But where was the Haiku?
The YouTube video’s description mentions:
The piece begins with a musical haiku of 5, 7, and 5 notes, and what follows is a series of variations on those motifs.
I listened again and was intrigued enough to contact Zac to ask him whether he would like to send me a few words about his music. Here below is his answer.
My first debut CD (or single) is released!! It features 3 compositions for solo shakuhachi in which I explore my African roots as well as the relationships between Japanese and African spiritualities. It is now available online on all digital platforms like Spotify, iTunes, Amazon MusicDeezer, etc. In the coming months, the music notations will be available as well.
It was a huge work, the musical result of which being only the tip of the iceberg. I was dreaming of recording a CD already for years. Honkyoku? Modern music? Birds? At a point, it became obvious that my first recording should be my own compositions. Who I am. Where I come from. And what I can do with a shakuhachi.
This is a follow up to my previous post about Stress & Shakuhachi. As I wrote before, this is a topic which cannot be covered in one or even several posts. And I am not a psychologist nor a professional coach. The aim of these posts is to help you setting things in motion if you are overwhelmed by stress when playing in front of your teacher or in public and end up panicking instead of enjoying.
Stress is a natural emotion. But when it becomes overwhelming, it can be annoying. To my experience, if you don’t do anything about it, it doesn’t go better with the years. It can even get worse, if you find yourself in the same situation again and again. I know very sad stories about professional musicians who couldn’t overcome the stress of playing under pressure and got trapped into a vicious circle going downwards. It is not a matter of level or experience (the “you’ll get used to it“… is rarely true).
The shakuhachi can have a beneficial role in this situation – not that it will remove your stress magically, that would be too easy! – but because it works on long breaths and the breath is directly connected to our emotions. Take a look at what happens to your breath when you are nervous, surprised, scared, laughing, crying,… My magical mantra to release stress in non-shakuhachi situations is “TSU-REEEEE………”
But with your shakuhachi, you can also experience stress: stress of performance (playing before people, before your teacher), stress of the sound not coming out when you want it and how you want it. It can lead to frustrating experiences, blocking you in sharing your music and enjoying doing it. Leaving it to chance (“maybe next time it will go better“) is not a serious option. Better have a closer look into it.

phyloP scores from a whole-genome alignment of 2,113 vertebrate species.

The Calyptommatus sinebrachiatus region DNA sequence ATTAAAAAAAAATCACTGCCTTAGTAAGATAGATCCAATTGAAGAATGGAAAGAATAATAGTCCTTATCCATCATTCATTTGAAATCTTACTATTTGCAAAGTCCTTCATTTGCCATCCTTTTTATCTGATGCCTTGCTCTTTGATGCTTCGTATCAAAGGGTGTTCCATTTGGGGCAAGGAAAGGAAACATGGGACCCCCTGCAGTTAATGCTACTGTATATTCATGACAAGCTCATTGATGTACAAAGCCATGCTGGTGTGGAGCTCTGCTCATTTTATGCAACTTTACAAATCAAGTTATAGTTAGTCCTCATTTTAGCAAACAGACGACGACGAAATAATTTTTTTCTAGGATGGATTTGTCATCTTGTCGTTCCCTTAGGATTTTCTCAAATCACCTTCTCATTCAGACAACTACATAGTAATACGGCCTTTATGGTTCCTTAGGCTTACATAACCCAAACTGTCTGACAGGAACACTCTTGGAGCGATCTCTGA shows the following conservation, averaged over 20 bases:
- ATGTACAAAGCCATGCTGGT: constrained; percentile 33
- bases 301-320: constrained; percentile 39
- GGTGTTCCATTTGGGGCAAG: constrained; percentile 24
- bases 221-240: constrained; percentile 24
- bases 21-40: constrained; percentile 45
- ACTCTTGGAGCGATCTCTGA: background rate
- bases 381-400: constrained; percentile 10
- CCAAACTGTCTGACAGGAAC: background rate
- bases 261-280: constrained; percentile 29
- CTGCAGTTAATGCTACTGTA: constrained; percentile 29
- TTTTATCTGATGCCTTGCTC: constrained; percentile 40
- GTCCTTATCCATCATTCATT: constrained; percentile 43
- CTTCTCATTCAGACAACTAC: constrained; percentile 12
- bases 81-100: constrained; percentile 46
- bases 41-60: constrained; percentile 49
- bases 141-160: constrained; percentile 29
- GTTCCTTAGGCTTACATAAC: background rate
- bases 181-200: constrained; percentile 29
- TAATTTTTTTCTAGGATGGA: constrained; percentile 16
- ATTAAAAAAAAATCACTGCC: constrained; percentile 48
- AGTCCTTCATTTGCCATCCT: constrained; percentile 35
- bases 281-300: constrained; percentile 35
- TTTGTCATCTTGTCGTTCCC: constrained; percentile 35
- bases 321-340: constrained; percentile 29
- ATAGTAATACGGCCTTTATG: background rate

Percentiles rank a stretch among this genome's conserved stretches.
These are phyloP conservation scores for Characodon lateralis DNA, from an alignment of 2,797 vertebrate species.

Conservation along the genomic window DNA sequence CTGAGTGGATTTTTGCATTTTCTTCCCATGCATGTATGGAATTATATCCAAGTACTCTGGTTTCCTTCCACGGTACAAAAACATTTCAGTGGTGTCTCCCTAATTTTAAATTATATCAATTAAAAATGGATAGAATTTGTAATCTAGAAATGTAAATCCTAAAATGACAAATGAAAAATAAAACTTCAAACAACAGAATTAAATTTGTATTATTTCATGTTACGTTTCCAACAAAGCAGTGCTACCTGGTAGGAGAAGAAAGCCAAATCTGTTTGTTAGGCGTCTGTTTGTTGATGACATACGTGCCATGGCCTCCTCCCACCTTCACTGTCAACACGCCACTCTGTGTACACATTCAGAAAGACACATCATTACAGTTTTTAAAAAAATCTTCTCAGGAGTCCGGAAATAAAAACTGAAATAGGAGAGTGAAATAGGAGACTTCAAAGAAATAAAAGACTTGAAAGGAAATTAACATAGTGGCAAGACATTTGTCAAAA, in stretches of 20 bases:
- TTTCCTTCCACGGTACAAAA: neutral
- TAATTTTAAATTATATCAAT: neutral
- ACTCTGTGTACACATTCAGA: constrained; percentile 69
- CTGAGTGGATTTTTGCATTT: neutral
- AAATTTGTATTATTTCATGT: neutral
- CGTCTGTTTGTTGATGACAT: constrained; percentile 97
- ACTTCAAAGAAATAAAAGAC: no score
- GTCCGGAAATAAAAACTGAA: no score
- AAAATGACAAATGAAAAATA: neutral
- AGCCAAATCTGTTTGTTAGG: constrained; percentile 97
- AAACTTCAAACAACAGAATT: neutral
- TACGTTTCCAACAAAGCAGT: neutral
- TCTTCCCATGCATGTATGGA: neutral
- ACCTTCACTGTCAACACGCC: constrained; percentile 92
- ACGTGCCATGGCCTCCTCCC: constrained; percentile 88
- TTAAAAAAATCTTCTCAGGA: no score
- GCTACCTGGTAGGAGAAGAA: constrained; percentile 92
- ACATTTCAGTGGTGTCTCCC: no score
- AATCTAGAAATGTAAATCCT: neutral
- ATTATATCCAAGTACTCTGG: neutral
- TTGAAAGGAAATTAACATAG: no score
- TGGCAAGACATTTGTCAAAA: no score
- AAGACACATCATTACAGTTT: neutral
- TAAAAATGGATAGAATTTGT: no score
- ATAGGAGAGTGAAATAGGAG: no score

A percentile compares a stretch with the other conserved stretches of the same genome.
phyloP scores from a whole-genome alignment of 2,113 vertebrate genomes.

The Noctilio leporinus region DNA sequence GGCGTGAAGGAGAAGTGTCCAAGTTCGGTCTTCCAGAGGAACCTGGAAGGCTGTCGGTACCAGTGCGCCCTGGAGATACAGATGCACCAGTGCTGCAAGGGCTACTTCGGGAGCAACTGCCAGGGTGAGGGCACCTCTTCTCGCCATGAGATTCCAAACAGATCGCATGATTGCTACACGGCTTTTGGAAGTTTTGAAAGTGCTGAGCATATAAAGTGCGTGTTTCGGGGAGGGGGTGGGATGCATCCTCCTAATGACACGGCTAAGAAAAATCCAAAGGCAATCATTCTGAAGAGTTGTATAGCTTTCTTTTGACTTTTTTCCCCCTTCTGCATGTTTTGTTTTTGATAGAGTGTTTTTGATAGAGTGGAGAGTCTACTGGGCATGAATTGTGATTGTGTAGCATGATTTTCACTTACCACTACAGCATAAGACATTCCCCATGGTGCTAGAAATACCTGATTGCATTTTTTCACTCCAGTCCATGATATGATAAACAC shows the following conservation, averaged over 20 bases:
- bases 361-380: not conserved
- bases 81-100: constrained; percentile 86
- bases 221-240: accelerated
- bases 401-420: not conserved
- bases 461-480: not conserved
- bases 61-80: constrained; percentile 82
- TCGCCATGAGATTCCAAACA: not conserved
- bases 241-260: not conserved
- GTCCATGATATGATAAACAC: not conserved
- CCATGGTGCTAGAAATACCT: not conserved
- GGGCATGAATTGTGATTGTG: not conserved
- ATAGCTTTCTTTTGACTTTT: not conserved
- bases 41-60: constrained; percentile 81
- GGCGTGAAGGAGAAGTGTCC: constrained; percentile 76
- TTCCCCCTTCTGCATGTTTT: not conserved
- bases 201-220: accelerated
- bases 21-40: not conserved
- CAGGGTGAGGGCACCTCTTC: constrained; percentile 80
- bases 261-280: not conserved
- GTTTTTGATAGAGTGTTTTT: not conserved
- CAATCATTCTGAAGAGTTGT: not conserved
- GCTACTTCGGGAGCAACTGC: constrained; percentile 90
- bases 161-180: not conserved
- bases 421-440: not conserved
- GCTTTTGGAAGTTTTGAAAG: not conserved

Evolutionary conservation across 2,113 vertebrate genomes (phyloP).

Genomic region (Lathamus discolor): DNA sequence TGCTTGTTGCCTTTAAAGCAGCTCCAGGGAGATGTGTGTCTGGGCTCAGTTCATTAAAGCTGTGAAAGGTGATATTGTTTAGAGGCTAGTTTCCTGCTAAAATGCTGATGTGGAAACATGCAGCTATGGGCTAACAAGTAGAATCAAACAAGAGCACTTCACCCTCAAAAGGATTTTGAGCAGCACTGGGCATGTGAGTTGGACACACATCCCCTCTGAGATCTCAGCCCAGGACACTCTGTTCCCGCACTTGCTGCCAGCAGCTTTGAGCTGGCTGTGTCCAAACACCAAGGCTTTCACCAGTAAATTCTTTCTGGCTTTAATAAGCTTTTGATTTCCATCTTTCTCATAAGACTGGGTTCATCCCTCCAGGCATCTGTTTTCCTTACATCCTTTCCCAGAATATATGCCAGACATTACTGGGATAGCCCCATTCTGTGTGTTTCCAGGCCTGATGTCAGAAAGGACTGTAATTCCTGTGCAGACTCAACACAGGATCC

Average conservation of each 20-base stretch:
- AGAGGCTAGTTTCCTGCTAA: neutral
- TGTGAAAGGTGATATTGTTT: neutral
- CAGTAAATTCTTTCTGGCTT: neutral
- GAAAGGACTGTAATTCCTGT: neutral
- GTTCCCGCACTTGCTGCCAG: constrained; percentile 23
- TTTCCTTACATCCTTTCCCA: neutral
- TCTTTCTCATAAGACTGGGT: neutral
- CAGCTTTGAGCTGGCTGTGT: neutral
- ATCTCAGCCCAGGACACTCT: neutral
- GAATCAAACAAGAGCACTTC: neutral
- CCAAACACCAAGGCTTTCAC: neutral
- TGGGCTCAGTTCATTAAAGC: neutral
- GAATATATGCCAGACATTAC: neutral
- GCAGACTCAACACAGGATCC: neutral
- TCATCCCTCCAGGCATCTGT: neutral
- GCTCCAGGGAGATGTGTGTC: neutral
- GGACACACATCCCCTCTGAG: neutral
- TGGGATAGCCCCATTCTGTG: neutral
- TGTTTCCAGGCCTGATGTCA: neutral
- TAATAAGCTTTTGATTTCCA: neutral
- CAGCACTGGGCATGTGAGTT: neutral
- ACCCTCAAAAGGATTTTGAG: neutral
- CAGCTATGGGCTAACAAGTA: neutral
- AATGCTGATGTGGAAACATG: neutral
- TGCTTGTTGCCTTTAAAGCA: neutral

The International Shakuhachi Festival Prague 2109 (ISFP19) took place one month ago and it was a fantastic event. I had the great honour to be invited by Marek Kimei Matvija to perform and teach and I prepared for this event for months. I put a lot of efforts in my preparations: not only practicing, but also writing teaching materials and composing new pieces. And the festival turned out to be beyond expectations. Continue reading Back from the ISFP 19!→
I played the Western flute for 40 years, and in 2016, I completely stopped and even sold my instruments (except the G-flute). My flute story was a complicated one, which ended up in peace thanks to the shakuhachi. My flute was the path that lead me to the shakuhachi and I am very grateful for it.
One of the reasons I totally stopped playing the Western flute is the shakuhachi tone quest. At a point, I was blocked in my tone development by the fact of playing the flute. It is a personal choice, some people can play them both. I guess it also depends on what type of sound you are looking for. I am personally not looking for a sound that looks like the Western flute, I am even not looking for a “nice” sound at all. I will definitively never play classical music on shakuhachi! I am looking for all the possibilities of sounds of the instrument and what I can do with each tone, without aesthetic criteria and judgements. I am looking for freedom.
Another reason is that I had to let go of some habits and reflexes I had with the flute in order to build up another approach of the breath, the sound and the music for playing shakuhachi properly. At a moment, it became too confusing. I like to be fully engaged when I do something. No compromise with the shakuhachi!
But I still love the flute, this old companion, and I enjoy listening to it even more now that I don’t play it anymore (all the competitive and comparison thoughts I had in my head back from my time at the Conservatoire for exams, auditions, etc., are gone!!). So I am very glad when, two years ago, my friend the flutist Catherine Balmer and I started to discuss the possibility of playing together as a flute & shakuhachi duo.